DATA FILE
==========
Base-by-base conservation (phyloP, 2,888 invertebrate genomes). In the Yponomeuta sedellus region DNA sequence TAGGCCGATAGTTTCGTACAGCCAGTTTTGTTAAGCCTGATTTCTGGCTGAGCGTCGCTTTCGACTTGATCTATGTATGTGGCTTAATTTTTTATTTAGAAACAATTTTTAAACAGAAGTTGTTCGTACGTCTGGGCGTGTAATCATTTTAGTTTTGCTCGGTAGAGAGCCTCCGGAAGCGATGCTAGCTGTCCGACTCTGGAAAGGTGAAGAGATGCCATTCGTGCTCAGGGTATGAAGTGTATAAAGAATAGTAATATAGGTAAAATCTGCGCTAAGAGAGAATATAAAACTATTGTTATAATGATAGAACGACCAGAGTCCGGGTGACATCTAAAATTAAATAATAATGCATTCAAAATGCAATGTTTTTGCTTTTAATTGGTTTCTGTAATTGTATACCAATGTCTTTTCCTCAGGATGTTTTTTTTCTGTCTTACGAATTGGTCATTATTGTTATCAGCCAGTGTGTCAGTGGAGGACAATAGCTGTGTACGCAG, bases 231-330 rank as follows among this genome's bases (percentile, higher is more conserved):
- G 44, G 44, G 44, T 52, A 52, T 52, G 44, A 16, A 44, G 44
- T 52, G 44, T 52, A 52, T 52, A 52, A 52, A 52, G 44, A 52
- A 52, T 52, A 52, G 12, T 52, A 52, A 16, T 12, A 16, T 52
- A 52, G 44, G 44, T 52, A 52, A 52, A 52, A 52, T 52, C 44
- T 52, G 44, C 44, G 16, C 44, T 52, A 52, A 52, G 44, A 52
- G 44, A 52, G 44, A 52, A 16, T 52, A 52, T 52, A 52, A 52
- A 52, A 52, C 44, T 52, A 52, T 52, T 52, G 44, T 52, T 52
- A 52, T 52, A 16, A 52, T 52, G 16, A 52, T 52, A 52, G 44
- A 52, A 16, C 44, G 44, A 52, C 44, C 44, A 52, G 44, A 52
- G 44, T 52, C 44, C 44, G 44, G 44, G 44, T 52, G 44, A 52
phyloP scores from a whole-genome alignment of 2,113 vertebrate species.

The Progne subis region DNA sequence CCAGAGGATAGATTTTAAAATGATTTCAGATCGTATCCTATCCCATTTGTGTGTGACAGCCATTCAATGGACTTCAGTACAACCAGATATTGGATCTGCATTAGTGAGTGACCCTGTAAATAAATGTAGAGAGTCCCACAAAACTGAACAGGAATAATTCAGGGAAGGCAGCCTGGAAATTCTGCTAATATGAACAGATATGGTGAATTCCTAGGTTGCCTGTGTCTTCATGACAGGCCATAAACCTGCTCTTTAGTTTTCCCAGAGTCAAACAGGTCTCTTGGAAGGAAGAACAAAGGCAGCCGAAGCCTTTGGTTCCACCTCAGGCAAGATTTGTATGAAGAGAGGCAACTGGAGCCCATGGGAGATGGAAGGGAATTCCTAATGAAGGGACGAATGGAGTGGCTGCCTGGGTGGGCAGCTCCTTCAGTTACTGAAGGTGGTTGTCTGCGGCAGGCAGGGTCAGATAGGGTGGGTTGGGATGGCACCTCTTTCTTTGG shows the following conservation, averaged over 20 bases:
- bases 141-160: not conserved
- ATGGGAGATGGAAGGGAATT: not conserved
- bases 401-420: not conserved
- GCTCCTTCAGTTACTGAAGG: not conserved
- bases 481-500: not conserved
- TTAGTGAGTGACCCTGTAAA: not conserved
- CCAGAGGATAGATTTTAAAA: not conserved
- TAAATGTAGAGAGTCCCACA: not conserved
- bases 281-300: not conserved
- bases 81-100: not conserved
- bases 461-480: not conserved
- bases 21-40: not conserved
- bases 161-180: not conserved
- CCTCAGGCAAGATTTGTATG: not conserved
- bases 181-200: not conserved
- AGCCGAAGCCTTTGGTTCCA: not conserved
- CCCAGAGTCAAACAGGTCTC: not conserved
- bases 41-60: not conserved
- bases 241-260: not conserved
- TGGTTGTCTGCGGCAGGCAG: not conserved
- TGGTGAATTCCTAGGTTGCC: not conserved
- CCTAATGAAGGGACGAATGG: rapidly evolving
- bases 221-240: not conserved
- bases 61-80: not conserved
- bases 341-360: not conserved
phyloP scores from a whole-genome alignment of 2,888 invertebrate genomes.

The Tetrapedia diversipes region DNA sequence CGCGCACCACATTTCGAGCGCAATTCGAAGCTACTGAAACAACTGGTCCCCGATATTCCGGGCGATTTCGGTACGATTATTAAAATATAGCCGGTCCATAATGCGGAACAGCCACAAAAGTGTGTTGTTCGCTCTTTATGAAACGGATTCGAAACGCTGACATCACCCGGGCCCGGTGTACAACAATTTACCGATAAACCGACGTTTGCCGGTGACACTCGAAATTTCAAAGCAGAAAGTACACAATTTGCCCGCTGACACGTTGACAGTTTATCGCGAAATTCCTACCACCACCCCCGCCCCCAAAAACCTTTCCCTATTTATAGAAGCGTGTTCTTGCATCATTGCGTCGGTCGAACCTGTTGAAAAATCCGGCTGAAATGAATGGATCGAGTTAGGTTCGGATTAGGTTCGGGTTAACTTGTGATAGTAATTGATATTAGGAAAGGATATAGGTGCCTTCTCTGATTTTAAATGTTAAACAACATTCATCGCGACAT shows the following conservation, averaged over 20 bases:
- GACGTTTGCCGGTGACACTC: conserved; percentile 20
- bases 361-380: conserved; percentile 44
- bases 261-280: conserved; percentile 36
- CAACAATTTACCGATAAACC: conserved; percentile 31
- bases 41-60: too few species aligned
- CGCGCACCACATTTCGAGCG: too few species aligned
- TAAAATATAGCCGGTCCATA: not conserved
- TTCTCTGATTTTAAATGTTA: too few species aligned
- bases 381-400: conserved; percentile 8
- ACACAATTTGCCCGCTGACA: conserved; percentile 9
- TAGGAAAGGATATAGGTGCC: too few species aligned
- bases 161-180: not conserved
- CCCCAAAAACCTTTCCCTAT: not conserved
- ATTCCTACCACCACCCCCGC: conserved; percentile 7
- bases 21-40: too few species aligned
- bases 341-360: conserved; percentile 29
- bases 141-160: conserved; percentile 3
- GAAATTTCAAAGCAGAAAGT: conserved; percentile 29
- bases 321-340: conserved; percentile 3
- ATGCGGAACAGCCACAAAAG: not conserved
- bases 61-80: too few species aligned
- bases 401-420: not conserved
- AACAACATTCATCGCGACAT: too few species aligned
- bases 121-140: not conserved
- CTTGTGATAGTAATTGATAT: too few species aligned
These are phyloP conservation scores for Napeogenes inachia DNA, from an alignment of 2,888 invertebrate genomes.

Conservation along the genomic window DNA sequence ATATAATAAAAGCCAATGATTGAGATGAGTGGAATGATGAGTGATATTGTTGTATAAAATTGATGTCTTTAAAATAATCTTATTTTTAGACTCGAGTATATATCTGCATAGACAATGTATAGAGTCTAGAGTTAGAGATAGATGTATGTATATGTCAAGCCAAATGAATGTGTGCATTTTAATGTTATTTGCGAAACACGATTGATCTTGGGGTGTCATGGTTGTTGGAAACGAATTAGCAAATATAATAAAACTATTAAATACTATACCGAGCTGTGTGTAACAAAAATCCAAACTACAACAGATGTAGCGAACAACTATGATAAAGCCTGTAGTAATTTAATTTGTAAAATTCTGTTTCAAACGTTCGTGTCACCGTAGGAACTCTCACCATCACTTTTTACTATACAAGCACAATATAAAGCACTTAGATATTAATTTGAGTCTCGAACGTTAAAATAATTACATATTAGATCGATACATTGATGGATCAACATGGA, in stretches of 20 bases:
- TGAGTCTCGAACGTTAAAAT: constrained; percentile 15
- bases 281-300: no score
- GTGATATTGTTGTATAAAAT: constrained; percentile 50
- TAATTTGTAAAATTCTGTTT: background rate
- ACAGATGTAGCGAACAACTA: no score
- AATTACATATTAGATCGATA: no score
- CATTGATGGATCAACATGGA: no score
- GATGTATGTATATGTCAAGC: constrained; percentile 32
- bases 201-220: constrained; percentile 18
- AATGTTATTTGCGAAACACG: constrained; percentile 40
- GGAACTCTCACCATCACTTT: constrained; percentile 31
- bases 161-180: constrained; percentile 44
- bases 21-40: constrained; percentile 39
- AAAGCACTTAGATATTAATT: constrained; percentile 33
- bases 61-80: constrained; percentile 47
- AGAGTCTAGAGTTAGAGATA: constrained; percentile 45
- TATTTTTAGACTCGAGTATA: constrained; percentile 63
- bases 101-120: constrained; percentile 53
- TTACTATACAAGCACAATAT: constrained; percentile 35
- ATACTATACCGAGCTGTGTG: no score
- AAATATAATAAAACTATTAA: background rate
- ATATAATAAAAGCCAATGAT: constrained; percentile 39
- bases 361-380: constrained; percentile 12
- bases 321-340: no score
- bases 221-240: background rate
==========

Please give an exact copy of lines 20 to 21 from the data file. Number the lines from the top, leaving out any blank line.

- CCAGAGGATAGATTTTAAAA: not conserved
- TAAATGTAGAGAGTCCCACA: not conserved